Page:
I've stumbled upon a few things that may shed a tiny bit of light on the situation:
- In recent interviews, Lew Wolff hinted that at the end of the ballpark lease, it would be owned by the City of Fremont, not the A's. That indicates that the land on which the ballpark would site would also be owned by the city - if not immediately, then later. Does this mean that part of the deal is the A's giving the ballpark to the city? Or that the A's would buy the land, give it to the city, then have the city arrange a cheap/free ground lease for the A's? Obviously, after 30-40 years the ballpark will have depreciated significantly. It may not sound like it makes a huge difference whatever way it's structured, but for the A's there could be sizable tax implications.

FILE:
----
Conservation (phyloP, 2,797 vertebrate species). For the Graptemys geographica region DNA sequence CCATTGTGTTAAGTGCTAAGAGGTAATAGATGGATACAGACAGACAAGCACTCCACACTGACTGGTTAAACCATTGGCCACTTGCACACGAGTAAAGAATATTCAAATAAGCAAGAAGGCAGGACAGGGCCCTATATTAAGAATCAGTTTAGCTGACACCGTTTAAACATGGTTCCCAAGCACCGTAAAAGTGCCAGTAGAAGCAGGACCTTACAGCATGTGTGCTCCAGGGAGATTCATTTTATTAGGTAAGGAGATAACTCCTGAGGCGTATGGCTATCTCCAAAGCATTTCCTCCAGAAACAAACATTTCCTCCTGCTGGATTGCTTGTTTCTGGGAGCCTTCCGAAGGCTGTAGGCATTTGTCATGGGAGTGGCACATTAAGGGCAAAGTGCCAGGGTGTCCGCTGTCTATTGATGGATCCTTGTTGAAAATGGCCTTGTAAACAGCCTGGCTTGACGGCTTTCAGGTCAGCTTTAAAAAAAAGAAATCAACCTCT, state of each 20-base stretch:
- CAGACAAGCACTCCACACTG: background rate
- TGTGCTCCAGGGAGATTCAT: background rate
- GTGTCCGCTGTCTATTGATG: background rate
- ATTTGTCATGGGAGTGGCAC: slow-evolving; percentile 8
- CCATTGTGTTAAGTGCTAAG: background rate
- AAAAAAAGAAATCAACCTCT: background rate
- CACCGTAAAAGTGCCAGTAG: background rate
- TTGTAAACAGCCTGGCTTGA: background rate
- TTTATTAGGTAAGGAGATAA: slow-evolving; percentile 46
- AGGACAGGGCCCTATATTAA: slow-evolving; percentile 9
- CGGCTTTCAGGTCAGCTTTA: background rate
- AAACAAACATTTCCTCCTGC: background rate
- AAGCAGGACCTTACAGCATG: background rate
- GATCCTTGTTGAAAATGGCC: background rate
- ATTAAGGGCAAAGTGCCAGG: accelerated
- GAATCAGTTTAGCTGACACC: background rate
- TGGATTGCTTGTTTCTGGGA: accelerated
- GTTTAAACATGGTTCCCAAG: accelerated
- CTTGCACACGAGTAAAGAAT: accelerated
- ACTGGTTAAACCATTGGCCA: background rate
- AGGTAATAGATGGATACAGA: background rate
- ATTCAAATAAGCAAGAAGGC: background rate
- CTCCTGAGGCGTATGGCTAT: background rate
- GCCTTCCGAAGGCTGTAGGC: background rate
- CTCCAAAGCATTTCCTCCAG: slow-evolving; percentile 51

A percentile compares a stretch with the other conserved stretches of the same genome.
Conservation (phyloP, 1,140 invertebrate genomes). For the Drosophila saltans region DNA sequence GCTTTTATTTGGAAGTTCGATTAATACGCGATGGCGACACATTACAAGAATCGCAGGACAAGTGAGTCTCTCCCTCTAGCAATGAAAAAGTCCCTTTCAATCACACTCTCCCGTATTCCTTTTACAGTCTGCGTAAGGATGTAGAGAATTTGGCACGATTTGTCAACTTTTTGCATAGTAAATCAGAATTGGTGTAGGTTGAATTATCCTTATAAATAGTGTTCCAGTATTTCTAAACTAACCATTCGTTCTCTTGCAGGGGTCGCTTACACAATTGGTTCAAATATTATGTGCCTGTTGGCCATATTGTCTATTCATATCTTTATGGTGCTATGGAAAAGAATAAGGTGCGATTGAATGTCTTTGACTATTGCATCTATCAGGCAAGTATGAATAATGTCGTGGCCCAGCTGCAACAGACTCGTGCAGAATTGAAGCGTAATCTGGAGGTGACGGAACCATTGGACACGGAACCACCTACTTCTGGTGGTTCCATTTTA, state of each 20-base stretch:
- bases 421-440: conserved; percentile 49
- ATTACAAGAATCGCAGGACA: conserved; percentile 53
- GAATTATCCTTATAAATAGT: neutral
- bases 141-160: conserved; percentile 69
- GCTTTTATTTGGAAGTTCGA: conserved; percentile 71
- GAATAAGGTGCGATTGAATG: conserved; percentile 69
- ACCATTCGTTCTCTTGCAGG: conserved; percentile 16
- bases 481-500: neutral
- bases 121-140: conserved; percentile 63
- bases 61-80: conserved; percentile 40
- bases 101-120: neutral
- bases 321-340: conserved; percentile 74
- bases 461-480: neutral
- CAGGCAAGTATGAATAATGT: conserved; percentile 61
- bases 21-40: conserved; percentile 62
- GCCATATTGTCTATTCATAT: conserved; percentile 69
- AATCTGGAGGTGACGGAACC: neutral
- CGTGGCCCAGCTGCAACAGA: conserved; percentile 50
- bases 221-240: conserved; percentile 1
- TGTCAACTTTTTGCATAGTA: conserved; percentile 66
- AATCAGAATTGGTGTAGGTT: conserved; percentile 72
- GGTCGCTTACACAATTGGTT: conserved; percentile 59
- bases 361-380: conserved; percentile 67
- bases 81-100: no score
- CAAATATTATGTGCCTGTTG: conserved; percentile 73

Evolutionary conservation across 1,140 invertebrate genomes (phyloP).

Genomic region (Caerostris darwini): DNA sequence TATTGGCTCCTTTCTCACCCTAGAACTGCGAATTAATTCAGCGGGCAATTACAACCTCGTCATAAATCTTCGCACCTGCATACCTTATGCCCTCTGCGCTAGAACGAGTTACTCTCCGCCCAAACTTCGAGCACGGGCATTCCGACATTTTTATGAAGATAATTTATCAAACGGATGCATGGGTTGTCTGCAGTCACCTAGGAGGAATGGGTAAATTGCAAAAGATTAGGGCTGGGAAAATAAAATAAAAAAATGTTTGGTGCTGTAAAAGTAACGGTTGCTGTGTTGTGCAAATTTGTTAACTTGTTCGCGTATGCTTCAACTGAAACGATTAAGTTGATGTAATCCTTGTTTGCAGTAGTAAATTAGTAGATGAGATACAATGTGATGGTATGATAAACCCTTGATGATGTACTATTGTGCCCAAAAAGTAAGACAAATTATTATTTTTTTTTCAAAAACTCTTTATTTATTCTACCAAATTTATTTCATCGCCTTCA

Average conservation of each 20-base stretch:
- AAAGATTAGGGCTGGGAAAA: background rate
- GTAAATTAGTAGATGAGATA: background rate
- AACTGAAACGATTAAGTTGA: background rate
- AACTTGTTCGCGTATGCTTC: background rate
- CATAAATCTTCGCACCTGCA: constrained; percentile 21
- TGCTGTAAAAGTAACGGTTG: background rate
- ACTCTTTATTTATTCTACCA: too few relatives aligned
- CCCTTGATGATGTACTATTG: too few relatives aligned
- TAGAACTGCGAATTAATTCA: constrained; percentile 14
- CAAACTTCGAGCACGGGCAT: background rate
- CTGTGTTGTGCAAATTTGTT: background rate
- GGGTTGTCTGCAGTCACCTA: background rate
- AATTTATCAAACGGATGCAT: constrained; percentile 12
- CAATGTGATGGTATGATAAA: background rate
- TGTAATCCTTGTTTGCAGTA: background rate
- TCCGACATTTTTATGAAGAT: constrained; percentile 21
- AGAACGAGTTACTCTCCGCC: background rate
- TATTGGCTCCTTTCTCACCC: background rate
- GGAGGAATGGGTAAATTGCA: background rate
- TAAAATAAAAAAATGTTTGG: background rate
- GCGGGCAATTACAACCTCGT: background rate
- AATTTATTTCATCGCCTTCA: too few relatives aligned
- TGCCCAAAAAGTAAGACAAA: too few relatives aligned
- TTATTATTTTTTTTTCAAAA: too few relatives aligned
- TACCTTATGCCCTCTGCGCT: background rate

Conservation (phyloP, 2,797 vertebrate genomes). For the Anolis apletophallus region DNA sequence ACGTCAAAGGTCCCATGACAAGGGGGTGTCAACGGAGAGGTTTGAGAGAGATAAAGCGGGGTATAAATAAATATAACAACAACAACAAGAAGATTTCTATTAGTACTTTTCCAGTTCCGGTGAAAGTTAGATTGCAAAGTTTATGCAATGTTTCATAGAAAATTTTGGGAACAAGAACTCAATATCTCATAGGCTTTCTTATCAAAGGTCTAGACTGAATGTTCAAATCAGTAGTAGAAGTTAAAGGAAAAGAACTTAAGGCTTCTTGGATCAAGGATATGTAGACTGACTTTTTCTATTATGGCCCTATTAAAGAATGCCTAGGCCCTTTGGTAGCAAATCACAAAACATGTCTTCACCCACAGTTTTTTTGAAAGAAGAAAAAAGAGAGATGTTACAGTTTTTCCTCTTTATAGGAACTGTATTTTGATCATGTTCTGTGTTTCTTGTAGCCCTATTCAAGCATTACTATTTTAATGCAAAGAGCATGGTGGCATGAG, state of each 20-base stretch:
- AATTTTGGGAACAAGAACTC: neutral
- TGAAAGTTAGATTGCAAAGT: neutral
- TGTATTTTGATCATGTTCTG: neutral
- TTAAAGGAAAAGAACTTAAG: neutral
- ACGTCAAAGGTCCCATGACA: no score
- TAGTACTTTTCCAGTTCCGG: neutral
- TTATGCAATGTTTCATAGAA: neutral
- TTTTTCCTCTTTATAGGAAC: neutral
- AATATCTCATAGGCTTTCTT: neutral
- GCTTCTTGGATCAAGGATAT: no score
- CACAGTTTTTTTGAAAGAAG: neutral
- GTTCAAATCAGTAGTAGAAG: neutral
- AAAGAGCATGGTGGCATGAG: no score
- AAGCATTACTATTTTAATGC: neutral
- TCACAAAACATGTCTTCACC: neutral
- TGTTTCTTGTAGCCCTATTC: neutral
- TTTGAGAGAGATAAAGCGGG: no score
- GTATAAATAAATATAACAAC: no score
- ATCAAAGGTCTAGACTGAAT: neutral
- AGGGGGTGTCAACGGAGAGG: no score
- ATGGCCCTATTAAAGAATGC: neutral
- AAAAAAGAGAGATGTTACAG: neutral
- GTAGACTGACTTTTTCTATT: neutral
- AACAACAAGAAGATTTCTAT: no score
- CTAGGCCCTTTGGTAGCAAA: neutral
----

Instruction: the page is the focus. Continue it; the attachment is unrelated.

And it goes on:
- For those of you wondering how the existing Pacific Commons land deal works, here it is: ProLogis (formerly Catellus) owns the land. Cisco paid for a 34-year ground lease in advance, with the notion that they'd build a large campus there. The networking giant paid $105 million in prepaid rent as a result. If you're looking for a baseline for negotiations between the A's and Cisco, there you have it. There may be some inflation-related adjustment, but the figure itself is interesting. Consider this: Lucas Oil is paying $120 million over 20 years for naming rights to the new stadium for the Indianapolis Colts, while the University of Phoenix is paying $154 million over 20 years for naming rights for the Arizona Cardinals' new digs. If you're the A's, you can either swap the naming rights for ground lease transfer, or you can buy Cisco's lease rights and then get (some of/all of) the money back in the naming rights deal. Which sounds simpler? There are some complications in that the land on which housing would be built would have to be purchased instead of leased.